As we’ve mentioned recently, PETA is working overtime—literally—to restrict or outlaw the chaining of dogs in the cities that make up its Hampton Roads home turf in Virginia. One of those cities that still hasn’t passed an anti-chaining ordinance is Newport News—and that has to change.
Here’s why: Just weeks after PETA discussed the possible adoption
of a tethering ban with representatives from the city of Newport News—who declined
to take up any chaining regulations at this time—a PETA fieldworker looking for
animals in need in Newport News found this dog, Weezy, chained in someone’s
Dogs aren’t objects that can be dumped outside, chained, and
forgotten about—they’re sensitive, social beings who require good care and consideration. Like those of many lonely and vulnerable chained dogs whose owners can’t be
bothered to spare more than minimal attention or care, Weezy’s collar was so
tight that it had become embedded in his neck, resulting in a deep, painful,
and infected wound.
Weezy was seized by law-enforcement authorities and treated
by a veterinarian, and the cruel man responsible for Weezy’s suffering has been
charged with cruelty to animals. But there is a way to prevent other dogs from experiencing
this same type of pain: by passing a restriction or an all-out ban on chaining.
PETA’s out in front on this issue because its cruelty caseworkers have witnessed time and again how dogs suffer at the end of chains. Chained dogs are psychologically and physically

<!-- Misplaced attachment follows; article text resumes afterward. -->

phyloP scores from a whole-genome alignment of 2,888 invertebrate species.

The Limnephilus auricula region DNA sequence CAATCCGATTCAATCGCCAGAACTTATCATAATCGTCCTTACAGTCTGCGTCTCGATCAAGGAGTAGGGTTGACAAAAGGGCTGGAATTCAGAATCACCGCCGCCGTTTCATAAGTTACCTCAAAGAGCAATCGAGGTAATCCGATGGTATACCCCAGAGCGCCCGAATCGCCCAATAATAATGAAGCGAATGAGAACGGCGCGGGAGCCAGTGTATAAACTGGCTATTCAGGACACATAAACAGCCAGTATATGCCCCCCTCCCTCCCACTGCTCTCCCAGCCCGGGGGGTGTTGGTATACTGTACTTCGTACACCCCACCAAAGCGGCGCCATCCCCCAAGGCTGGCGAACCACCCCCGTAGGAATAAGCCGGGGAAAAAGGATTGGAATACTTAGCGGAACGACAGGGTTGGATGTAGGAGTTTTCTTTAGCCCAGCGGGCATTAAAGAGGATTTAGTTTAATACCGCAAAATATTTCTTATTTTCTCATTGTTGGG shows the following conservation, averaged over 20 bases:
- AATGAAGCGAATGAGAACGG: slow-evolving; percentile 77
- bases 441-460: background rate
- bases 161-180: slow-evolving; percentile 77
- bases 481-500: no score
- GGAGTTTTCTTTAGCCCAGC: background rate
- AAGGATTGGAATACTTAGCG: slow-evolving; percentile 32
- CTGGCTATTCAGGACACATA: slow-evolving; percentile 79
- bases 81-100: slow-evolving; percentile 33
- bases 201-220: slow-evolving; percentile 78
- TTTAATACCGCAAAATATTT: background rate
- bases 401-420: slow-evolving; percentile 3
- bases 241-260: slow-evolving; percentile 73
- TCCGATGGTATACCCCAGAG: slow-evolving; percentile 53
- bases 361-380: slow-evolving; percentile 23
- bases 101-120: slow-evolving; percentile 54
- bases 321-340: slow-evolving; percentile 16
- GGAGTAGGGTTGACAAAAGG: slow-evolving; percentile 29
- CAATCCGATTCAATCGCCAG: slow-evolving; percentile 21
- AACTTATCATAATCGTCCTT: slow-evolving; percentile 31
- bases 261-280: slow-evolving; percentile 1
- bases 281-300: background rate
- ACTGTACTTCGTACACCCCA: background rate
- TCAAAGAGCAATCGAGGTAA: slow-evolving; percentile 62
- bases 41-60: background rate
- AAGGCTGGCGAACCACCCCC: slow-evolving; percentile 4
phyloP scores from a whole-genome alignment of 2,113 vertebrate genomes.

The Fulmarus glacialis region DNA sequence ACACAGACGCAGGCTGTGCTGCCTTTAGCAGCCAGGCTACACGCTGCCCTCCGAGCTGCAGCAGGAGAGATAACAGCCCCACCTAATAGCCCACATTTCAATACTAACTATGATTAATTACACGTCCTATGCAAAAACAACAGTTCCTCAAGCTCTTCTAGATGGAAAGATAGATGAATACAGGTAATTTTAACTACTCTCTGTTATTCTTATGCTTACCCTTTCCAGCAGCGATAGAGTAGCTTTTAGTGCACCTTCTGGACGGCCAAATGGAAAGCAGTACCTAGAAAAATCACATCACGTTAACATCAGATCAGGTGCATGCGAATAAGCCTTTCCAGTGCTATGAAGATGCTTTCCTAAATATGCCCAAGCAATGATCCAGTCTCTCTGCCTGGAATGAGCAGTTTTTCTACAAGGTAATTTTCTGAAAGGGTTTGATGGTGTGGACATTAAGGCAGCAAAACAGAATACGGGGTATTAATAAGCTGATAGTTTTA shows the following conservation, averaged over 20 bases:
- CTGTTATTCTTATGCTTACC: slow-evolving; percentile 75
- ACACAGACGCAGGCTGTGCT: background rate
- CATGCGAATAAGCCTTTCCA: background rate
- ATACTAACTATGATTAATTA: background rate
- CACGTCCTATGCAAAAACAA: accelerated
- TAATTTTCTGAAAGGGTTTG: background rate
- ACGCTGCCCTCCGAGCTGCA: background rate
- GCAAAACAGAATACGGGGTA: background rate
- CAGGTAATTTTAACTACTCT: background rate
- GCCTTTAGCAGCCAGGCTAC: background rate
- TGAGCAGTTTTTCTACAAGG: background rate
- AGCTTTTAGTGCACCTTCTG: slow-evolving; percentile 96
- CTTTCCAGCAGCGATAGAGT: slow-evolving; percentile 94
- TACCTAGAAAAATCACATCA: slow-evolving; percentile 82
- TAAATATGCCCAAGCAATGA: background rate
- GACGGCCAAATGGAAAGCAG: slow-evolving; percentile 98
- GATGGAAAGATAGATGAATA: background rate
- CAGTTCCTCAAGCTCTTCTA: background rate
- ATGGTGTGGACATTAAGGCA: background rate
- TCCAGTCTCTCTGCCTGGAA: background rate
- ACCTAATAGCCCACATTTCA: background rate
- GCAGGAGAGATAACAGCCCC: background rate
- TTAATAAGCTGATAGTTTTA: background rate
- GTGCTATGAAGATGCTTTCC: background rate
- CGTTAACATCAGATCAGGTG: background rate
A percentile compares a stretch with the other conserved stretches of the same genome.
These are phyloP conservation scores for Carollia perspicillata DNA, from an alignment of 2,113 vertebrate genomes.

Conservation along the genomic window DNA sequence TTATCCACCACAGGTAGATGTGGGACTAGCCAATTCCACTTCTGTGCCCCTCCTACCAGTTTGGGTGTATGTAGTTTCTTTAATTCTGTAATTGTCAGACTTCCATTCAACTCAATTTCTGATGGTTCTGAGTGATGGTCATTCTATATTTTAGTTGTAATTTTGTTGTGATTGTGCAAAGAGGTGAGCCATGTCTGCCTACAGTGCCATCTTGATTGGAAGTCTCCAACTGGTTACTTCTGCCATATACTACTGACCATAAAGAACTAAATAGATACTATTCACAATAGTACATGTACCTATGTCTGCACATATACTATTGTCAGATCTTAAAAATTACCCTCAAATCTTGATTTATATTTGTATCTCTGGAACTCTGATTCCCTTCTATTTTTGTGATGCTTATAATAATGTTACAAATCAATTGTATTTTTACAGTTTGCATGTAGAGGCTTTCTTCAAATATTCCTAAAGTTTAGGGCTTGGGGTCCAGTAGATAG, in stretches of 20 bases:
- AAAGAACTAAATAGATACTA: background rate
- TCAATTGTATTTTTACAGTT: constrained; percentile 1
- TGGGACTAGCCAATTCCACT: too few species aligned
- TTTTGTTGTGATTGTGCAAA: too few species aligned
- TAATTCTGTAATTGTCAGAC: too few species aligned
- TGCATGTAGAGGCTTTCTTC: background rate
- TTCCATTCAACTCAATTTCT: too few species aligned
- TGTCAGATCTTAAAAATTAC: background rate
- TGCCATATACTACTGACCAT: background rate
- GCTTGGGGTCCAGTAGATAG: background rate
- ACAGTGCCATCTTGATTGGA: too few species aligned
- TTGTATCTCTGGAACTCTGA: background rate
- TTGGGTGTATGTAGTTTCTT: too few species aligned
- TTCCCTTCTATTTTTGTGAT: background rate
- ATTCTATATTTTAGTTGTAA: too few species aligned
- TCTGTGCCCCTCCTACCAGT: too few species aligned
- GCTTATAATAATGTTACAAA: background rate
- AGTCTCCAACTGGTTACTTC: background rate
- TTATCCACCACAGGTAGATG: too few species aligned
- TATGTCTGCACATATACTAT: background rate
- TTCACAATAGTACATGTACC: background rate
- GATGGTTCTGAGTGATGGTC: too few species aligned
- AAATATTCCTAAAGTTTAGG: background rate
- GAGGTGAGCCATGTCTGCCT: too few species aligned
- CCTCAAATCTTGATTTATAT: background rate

neglected. They often suffer from exposure, dehydration, starvation, untreated
injuries, maddening flea and tick infestations, flystrike, heartworm disease,
and more. It’s not uncommon for chained dogs to hang to death after becoming
entangled in their tether or to accidentally hang themselves on objects around
them. Chaining also puts the
public at risk since chained dogs often unleash their frustration on other people, including children.
What You Can Do
Please join PETA in politely urging the Newport News mayor and City Council members to join neighboring Norfolk, Virginia Beach, Hampton, Portsmouth, and
Smithfield in passing an anti-tethering ordinance before another animal suffers
like Weezy. And if your community lacks a chaining ban, please encourage local authorities to take up legislation immediately.
Article source: PETA Files